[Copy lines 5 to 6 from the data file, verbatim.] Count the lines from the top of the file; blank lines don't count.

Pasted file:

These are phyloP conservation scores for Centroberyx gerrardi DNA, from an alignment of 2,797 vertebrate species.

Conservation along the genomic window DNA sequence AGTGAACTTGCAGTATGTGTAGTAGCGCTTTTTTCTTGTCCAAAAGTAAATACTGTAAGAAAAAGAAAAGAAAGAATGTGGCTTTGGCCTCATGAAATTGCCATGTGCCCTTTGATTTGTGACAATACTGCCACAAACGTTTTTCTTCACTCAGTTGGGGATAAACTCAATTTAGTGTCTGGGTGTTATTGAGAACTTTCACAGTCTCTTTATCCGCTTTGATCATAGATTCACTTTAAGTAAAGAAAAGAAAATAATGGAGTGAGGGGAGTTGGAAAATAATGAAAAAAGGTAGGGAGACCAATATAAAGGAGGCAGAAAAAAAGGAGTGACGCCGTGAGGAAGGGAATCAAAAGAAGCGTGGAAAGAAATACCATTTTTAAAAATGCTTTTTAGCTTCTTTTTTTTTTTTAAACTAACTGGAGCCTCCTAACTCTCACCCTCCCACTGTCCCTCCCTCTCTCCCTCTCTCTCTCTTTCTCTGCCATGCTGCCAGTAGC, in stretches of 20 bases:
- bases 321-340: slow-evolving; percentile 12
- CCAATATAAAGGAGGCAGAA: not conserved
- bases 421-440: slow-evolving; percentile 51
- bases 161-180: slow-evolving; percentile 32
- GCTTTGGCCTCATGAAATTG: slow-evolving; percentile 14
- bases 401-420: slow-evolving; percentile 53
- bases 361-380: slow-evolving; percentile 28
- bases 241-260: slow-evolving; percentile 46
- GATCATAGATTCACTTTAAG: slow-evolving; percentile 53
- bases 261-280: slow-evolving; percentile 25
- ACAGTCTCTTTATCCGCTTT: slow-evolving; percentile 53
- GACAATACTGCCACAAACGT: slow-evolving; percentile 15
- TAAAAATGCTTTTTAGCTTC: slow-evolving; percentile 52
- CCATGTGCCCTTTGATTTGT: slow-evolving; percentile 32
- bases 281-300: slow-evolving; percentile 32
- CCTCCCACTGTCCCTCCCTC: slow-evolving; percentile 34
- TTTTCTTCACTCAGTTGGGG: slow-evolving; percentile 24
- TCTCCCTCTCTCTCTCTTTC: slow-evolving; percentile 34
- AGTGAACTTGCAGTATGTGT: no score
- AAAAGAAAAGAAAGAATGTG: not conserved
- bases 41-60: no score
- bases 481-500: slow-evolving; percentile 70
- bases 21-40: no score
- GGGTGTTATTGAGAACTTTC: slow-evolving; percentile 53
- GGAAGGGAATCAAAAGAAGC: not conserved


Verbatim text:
- bases 421-440: slow-evolving; percentile 51
- bases 161-180: slow-evolving; percentile 32